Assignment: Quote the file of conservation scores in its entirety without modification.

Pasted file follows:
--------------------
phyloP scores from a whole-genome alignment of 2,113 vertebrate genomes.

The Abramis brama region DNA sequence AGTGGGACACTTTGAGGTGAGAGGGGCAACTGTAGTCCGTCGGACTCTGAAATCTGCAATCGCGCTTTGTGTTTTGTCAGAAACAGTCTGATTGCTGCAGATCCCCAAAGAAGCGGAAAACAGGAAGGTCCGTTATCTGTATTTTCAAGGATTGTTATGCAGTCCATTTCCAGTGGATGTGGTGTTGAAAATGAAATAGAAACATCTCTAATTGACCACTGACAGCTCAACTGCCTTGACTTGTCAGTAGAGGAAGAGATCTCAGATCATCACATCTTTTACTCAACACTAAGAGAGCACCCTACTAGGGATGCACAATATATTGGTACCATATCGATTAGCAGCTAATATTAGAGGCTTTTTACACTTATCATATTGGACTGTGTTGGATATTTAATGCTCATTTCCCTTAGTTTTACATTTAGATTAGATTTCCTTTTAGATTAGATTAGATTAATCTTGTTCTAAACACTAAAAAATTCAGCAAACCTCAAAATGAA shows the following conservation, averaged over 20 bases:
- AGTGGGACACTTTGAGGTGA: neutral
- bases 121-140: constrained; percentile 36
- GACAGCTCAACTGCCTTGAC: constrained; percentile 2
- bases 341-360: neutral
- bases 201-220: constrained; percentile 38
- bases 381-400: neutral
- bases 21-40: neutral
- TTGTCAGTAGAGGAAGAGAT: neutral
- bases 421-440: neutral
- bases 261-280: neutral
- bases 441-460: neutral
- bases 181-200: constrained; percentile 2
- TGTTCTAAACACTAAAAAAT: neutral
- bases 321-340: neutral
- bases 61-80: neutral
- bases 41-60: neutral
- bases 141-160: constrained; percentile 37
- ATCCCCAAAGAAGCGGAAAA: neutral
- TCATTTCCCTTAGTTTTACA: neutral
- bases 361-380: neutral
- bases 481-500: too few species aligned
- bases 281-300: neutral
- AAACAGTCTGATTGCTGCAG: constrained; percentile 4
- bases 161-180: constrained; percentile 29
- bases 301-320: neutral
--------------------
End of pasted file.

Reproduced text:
phyloP scores from a whole-genome alignment of 2,113 vertebrate genomes.

The Abramis brama region DNA sequence AGTGGGACACTTTGAGGTGAGAGGGGCAACTGTAGTCCGTCGGACTCTGAAATCTGCAATCGCGCTTTGTGTTTTGTCAGAAACAGTCTGATTGCTGCAGATCCCCAAAGAAGCGGAAAACAGGAAGGTCCGTTATCTGTATTTTCAAGGATTGTTATGCAGTCCATTTCCAGTGGATGTGGTGTTGAAAATGAAATAGAAACATCTCTAATTGACCACTGACAGCTCAACTGCCTTGACTTGTCAGTAGAGGAAGAGATCTCAGATCATCACATCTTTTACTCAACACTAAGAGAGCACCCTACTAGGGATGCACAATATATTGGTACCATATCGATTAGCAGCTAATATTAGAGGCTTTTTACACTTATCATATTGGACTGTGTTGGATATTTAATGCTCATTTCCCTTAGTTTTACATTTAGATTAGATTTCCTTTTAGATTAGATTAGATTAATCTTGTTCTAAACACTAAAAAATTCAGCAAACCTCAAAATGAA shows the following conservation, averaged over 20 bases:
- AGTGGGACACTTTGAGGTGA: neutral
- bases 121-140: constrained; percentile 36
- GACAGCTCAACTGCCTTGAC: constrained; percentile 2
- bases 341-360: neutral
- bases 201-220: constrained; percentile 38
- bases 381-400: neutral
- bases 21-40: neutral
- TTGTCAGTAGAGGAAGAGAT: neutral
- bases 421-440: neutral
- bases 261-280: neutral
- bases 441-460: neutral
- bases 181-200: constrained; percentile 2
- TGTTCTAAACACTAAAAAAT: neutral
- bases 321-340: neutral
- bases 61-80: neutral
- bases 41-60: neutral
- bases 141-160: constrained; percentile 37
- ATCCCCAAAGAAGCGGAAAA: neutral
- TCATTTCCCTTAGTTTTACA: neutral
- bases 361-380: neutral
- bases 481-500: too few species aligned
- bases 281-300: neutral
- AAACAGTCTGATTGCTGCAG: constrained; percentile 4
- bases 161-180: constrained; percentile 29
- bases 301-320: neutral